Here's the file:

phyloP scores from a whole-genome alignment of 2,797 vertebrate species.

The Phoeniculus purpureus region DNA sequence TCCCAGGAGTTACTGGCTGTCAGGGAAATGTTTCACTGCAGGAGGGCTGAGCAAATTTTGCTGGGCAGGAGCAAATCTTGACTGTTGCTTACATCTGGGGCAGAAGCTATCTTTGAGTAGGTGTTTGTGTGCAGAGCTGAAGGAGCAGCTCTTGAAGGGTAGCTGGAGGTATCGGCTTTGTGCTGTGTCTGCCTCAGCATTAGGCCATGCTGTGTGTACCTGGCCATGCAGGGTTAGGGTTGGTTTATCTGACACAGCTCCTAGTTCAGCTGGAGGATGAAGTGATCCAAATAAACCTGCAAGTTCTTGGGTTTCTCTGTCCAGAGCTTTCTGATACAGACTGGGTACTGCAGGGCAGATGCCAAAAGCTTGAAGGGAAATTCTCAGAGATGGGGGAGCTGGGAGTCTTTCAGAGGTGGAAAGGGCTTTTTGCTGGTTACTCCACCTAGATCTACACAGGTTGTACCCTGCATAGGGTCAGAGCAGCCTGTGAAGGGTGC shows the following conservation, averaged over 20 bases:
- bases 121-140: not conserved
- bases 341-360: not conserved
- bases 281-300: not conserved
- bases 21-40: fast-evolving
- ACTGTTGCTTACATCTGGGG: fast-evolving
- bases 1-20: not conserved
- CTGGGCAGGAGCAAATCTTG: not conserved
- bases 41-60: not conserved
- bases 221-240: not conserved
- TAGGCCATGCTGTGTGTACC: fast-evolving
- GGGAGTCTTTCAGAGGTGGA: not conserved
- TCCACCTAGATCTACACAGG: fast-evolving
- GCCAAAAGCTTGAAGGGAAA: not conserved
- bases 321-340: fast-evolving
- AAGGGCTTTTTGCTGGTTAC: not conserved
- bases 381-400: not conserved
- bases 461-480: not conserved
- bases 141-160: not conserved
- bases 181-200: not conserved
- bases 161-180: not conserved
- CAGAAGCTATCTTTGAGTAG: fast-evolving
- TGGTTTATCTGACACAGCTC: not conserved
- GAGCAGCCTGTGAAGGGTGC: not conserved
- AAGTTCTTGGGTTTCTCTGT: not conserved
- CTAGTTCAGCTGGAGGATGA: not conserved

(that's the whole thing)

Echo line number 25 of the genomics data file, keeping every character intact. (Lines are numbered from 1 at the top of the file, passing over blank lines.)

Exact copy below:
- GAGCAGCCTGTGAAGGGTGC: not conserved